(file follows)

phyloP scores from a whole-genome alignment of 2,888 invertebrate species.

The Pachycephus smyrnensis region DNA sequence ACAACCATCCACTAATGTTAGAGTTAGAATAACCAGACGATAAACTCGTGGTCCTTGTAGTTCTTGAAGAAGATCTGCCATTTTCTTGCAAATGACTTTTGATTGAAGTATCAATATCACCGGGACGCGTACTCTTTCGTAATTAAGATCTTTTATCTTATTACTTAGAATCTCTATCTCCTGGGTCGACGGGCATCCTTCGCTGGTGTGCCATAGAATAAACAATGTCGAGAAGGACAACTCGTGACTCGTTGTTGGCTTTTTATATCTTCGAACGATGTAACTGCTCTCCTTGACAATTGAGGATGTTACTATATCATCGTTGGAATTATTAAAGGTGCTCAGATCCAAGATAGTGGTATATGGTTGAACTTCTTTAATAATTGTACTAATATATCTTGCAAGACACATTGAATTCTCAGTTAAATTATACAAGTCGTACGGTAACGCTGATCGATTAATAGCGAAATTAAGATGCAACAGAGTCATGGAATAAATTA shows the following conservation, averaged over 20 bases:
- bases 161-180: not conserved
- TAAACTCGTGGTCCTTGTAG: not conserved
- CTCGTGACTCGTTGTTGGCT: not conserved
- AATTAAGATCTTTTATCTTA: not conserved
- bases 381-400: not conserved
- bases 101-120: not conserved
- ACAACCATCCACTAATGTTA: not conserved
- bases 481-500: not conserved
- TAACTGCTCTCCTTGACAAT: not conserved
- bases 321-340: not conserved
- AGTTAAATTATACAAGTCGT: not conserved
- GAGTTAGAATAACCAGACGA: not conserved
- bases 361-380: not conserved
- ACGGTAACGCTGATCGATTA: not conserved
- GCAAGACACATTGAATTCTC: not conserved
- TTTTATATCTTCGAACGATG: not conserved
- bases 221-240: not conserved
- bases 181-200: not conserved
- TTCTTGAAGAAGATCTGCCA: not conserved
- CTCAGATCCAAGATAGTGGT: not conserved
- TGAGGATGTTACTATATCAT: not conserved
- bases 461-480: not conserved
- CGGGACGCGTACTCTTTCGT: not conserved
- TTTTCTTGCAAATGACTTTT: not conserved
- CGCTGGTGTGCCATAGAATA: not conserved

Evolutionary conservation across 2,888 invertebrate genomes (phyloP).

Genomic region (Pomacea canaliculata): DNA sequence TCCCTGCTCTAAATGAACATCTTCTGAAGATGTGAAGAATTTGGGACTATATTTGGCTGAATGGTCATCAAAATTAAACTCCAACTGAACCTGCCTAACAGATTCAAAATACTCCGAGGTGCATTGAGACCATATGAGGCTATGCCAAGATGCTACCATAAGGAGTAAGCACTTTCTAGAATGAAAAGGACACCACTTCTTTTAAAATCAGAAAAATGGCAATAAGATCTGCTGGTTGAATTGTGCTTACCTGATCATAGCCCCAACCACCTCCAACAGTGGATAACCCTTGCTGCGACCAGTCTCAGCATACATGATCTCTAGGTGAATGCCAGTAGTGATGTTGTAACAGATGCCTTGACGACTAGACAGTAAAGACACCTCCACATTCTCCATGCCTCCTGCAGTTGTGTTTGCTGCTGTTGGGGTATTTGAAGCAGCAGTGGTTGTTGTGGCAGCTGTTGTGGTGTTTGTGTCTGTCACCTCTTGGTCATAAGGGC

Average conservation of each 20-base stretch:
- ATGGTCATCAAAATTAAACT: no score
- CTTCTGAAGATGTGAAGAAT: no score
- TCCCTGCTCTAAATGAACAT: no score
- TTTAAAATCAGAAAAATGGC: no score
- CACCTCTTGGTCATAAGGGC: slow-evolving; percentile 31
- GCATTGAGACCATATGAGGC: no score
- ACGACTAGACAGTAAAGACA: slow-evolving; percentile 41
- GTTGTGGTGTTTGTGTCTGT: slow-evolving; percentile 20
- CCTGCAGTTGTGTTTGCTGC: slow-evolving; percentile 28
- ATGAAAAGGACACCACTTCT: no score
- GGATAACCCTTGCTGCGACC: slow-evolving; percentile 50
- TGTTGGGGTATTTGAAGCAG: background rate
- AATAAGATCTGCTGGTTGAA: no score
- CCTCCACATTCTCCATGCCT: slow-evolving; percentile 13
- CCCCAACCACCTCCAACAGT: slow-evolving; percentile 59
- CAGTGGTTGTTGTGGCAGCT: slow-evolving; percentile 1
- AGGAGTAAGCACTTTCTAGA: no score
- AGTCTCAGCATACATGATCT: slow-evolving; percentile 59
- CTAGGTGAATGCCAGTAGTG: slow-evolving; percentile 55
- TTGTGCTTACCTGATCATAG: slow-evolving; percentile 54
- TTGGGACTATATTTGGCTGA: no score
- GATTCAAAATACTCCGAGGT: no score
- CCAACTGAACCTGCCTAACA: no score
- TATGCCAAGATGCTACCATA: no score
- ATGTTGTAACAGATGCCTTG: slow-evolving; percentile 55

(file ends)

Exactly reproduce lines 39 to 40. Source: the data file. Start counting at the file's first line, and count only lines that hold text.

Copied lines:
- CCTGCAGTTGTGTTTGCTGC: slow-evolving; percentile 28
- ATGAAAAGGACACCACTTCT: no score